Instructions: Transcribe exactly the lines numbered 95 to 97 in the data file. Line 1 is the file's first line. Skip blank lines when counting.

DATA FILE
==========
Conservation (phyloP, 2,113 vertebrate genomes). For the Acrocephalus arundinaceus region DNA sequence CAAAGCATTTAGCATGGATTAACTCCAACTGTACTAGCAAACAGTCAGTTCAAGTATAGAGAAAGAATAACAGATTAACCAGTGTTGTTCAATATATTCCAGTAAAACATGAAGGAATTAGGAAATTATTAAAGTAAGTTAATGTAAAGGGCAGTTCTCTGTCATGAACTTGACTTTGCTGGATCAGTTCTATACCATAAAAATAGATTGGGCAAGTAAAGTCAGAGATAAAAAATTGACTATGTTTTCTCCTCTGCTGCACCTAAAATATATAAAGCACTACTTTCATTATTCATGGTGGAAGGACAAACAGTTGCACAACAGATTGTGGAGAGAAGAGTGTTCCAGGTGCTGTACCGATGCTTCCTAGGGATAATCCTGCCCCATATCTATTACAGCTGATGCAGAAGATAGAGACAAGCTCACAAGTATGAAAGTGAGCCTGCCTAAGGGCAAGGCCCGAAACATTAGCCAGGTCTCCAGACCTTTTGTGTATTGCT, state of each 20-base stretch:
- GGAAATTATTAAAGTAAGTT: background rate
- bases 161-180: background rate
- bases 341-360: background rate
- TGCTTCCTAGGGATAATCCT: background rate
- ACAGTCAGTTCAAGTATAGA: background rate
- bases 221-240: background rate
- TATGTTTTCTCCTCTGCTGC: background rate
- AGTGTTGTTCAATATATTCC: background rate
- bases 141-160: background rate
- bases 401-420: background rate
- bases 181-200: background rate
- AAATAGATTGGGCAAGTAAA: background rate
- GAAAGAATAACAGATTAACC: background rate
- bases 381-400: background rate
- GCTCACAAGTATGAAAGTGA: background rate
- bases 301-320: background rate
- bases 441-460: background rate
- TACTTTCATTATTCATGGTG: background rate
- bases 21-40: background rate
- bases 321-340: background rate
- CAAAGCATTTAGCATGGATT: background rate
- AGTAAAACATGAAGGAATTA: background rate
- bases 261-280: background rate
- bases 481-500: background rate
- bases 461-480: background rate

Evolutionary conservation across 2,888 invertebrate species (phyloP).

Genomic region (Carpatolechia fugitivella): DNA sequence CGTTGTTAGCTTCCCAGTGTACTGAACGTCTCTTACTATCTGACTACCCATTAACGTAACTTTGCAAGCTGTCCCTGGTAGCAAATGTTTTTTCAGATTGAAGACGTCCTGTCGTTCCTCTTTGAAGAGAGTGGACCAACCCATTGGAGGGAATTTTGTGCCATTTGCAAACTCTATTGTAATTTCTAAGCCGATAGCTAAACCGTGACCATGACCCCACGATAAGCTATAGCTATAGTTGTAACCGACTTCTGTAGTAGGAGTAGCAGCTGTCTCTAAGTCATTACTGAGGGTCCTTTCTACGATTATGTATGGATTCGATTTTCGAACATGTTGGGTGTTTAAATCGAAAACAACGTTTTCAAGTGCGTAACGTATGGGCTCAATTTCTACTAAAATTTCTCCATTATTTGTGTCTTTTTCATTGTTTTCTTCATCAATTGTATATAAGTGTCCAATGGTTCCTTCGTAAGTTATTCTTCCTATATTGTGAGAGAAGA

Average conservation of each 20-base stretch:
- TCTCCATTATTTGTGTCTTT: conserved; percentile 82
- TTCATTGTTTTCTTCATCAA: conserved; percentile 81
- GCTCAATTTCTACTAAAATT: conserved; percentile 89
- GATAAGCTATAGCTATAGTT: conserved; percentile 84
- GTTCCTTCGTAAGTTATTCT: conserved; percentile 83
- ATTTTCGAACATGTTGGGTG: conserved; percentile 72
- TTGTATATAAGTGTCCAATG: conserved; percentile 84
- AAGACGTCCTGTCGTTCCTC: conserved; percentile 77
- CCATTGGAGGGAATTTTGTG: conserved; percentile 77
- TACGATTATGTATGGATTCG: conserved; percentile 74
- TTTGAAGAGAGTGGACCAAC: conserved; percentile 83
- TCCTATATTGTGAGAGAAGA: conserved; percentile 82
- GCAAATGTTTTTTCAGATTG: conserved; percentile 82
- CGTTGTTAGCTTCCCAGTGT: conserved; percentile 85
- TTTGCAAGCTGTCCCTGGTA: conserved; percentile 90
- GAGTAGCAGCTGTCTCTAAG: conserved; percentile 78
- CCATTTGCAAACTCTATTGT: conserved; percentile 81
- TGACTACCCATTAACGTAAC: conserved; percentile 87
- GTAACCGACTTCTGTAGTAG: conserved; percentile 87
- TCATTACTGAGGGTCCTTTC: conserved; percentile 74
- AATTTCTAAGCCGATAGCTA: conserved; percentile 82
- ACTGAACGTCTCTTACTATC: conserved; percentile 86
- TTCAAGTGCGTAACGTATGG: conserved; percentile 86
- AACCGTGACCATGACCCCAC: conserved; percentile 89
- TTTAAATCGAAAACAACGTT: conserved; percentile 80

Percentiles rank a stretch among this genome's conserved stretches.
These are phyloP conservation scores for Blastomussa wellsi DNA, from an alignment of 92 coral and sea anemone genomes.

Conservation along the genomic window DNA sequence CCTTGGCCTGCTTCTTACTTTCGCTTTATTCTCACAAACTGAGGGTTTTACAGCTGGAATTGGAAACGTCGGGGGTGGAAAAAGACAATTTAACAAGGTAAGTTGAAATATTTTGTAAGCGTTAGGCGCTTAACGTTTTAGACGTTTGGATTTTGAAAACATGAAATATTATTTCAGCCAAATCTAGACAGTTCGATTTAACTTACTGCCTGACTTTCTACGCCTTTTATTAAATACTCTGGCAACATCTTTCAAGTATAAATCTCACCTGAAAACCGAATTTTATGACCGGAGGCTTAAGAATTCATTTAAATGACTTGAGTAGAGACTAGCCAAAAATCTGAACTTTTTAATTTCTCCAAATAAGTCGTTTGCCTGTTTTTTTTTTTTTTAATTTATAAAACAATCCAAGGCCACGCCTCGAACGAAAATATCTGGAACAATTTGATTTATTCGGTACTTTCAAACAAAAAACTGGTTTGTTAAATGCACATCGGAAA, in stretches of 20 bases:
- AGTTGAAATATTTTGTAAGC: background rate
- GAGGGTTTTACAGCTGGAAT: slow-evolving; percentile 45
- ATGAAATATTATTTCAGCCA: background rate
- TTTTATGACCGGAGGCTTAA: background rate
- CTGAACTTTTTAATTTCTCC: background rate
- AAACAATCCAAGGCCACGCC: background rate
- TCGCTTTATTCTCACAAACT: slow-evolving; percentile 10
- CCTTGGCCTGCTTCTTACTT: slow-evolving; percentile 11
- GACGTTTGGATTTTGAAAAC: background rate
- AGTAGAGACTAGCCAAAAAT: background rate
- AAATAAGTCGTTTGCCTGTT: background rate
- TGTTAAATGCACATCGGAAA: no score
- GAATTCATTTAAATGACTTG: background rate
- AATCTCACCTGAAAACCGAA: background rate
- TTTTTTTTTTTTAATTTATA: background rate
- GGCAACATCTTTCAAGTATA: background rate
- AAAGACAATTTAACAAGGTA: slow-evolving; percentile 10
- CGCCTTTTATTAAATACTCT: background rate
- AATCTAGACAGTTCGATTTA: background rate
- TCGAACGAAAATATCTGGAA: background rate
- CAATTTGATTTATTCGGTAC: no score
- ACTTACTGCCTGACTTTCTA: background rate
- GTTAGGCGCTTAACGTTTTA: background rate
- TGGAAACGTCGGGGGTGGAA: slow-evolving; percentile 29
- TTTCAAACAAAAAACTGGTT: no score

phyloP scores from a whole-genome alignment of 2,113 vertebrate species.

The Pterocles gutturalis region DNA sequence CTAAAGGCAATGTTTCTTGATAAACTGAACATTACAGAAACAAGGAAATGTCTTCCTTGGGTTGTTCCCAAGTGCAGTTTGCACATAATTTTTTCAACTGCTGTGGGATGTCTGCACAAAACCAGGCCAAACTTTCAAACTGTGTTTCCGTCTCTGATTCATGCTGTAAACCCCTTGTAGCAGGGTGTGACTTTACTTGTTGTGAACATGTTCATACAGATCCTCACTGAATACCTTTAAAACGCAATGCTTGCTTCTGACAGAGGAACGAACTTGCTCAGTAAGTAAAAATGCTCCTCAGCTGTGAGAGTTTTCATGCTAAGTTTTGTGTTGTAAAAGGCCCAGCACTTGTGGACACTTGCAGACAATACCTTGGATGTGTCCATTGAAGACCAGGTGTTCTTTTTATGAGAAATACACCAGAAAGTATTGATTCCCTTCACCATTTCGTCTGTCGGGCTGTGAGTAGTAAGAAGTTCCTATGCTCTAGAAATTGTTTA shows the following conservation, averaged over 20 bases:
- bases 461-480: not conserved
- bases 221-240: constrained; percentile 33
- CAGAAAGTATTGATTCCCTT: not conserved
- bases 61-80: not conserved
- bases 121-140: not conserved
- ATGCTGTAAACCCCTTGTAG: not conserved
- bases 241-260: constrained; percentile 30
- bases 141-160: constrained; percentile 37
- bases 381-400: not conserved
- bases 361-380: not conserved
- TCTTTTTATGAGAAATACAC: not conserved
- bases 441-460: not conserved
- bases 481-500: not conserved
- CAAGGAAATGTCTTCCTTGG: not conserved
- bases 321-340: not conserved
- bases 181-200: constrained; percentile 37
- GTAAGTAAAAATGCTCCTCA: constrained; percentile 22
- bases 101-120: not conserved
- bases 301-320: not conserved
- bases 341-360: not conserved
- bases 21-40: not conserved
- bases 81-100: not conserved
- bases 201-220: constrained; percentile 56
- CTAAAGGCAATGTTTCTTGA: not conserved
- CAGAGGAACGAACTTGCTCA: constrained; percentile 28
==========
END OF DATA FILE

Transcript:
- TCTTTTTATGAGAAATACAC: not conserved
- bases 441-460: not conserved
- bases 481-500: not conserved